Prerequisite – Predicates and Quantifiers – Set 1, Set 2

**Quantifiers** are expressions that indicate the scope of the term to which they are attached, here predicates. A *predicate* is a property the subject of the statement can have.

For example, in the statement *“the sum of x and y is greater than 5”*, the predicate ‘Q’ is- sum is greater than 5,

and the statement can be represented as Q(x, y) where x and y are variables.

The* scope *of a quantifier or a *quantification *is the range in the formula that the quantifier engages in.

**Types of quantification or scopes:**

**Universal(∀) –**The predicate is true for all values of x in the domain.**Existential(∃) –**The predicate is true for at least one x in the domain.

To know the scope of a quantifier in a formula, just make use of **Parse trees**. Two quantifiers are nested if one is within the scope of the other.

**Example-1:**∀x ∃y (x+y=5)

Here ‘∃’ (read as-there exists) and ‘∀’ (read as-for all) are quantifiers for variables x and y.

The statement can be represented as-

∀x Q(x)

Q(x) is ∃y P(x, y) Q(x)-the predicate is a function of only x because the quantifier applies only to variable x.

P(x, y) is (x + y = 5)**Example-2**

∀x ∀y ((x> 0)∧(y< 0) → (xy< 0))

(in English)

For every real number x and y, if x is positive and y is negative, implies xy is negative.

again,

∀x Q(x)

where Q(x) is ∀y P(x, y)

**Example to convert a statement into a nested quantifiers formula: **

“There is a pupil in this lecture who has taken at least one course in Discrete Maths.”

*A statement consists of quantifiers and predicates, split it into it's two constituents.
*Here x and y are the pupil and the course and their respective quantifiers are attached in front of them.

Write it down as-

For some x pupil, there exist a course in Discrete Maths such that x has taken y.

∃x ∃y P (x, y), where P (x, y) is "x has taken y".

**Theorem-1:**The order of nested existential quantifiers can be changed without changing the meaning of the statement.**Theorem-2:**The order of nested universal quantifiers can be changed without changing the meaning of the statement.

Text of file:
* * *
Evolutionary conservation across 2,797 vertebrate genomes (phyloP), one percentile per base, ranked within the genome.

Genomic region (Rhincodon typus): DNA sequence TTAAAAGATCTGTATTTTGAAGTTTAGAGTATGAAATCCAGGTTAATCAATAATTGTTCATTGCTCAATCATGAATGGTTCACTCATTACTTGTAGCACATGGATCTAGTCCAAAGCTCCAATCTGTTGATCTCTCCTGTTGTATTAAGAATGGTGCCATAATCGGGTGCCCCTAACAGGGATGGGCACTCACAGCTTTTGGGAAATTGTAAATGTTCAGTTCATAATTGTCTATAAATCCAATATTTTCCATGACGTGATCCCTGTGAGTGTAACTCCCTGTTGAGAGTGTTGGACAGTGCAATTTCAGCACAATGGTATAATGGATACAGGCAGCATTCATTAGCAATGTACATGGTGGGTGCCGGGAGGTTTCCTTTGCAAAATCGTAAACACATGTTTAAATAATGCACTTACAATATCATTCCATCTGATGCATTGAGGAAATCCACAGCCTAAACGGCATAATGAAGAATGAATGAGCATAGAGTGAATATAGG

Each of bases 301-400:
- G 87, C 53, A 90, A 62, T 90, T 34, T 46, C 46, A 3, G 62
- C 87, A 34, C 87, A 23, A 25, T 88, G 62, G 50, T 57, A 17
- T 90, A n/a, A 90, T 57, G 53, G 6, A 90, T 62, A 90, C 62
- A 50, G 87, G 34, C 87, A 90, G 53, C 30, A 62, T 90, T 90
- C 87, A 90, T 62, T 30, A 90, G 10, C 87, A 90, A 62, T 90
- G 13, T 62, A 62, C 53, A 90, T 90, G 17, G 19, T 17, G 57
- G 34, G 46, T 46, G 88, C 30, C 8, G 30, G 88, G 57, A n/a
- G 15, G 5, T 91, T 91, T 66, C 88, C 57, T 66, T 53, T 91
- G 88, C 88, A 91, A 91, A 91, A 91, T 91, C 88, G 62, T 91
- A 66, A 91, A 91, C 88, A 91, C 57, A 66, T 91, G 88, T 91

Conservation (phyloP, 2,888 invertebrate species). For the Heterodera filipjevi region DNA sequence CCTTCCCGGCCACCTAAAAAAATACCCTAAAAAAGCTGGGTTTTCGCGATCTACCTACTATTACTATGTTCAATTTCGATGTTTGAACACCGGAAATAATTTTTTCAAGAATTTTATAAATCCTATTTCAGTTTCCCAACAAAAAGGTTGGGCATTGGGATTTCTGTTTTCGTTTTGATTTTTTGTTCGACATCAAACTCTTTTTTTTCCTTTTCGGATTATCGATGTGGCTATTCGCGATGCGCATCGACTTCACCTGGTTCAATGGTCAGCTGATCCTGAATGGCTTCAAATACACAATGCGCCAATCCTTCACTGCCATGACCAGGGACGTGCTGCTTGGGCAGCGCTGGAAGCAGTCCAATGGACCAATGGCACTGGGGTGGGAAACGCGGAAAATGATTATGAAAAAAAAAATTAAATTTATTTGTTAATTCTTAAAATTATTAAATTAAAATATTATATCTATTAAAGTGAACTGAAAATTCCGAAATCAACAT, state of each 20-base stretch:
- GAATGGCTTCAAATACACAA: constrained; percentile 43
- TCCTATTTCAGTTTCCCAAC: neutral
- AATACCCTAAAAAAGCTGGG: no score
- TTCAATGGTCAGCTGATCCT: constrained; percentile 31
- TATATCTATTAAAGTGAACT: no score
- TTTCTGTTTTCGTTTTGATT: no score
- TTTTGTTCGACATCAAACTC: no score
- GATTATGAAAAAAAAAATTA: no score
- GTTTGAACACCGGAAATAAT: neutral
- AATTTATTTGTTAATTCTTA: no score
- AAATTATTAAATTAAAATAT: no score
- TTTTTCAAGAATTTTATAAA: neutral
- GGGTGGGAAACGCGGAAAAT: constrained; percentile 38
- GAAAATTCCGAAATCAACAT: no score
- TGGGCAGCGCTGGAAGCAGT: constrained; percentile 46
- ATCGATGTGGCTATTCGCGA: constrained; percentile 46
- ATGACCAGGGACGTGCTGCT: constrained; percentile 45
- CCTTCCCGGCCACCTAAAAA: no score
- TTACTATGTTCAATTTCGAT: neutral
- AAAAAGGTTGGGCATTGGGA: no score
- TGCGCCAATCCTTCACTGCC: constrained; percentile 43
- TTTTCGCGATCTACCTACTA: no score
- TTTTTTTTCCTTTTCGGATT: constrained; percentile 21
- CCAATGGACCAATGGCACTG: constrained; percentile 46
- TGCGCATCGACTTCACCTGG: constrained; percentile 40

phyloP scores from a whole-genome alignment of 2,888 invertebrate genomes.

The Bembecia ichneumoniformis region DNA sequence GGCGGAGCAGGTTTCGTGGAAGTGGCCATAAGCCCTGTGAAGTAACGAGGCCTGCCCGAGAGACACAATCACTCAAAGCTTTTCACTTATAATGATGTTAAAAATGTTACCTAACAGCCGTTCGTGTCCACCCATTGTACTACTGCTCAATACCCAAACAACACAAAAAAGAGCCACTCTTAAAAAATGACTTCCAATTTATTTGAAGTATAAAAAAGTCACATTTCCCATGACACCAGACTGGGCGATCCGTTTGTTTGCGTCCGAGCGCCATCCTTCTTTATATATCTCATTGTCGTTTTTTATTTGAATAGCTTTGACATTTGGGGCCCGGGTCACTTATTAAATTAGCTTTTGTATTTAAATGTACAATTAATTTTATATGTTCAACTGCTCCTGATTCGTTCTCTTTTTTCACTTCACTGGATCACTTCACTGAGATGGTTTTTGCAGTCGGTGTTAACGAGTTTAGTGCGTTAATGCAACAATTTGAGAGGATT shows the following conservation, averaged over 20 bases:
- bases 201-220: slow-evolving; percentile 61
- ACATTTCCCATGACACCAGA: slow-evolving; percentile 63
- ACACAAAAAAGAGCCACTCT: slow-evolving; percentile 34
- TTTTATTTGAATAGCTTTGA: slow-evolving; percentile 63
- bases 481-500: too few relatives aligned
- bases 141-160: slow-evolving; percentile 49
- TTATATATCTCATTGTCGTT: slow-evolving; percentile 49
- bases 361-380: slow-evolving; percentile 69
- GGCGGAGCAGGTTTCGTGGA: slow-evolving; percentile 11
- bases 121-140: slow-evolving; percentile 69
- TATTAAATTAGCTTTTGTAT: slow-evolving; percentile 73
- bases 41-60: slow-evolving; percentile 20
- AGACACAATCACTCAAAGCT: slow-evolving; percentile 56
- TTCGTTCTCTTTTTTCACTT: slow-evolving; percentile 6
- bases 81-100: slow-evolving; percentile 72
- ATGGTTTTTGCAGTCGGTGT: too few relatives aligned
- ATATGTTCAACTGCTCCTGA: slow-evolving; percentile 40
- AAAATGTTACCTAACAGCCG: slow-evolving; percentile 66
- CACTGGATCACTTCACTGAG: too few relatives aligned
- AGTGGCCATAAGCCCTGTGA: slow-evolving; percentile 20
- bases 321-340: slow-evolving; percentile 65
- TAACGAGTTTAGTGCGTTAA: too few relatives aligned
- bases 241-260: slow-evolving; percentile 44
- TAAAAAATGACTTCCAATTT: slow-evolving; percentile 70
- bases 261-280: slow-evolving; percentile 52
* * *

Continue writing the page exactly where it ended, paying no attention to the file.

**Example-3:**

Assume P(x, y) is xy=8,

∃x ∃y P(x, y) domain: integers

Translates to-

There is an integer x for which there is an integer y such that xy = 8,

which is same as-

There is a pair of integers x, y for which xy = 8.

Meaning ∃x ∃y P(x, y) is equivalent to ∃y ∃x P(x, y).Similarly,

Assume P(x, y) is (xy = yx).

∀x ∀y P(x, y) domain: real numbers

Translates to-

For all real numbers x, for all real numbers y, xy = yx or,

For every pair of real numbers x, y, xy = yx.

again ∀x ∀y P(x, y) is equivalent to ∀y ∀x P(x, y).However, when the nested quantifiers are not same, changing the order changes meaning of statement.

**Example-4:**Assume P(x, y, z) is (x + y = z).

∀x ∀y ∃z P(x, y, z) domain: real numbers

Translates to-

For all real numbers x and y there is a real number z such that x + y = z (True)

∀z ∃x ∃y P(x, y, z) domain: real numbers

There is a real number z such that for all real numbers x and y, x + y = z (False)

**Negation of nested quantifiers:**

**Theorem-3**

To negate a sequence of nested quantifiers, you change each quantifier in the sequence to the other type and then negate the predicate.

So the negation of ∀x ∃y : P(x, y) is ∃x ∀y : ~P(x, y)

**Example-5:**

“ ∃x at Cornell, x is at least 18 years old.”

To disagree with this, you’re negating the statement by flipping the ∃ to ∀ and then

negating the predicate:

“ ∀x at Cornell such that x is not at least 18 years old.”

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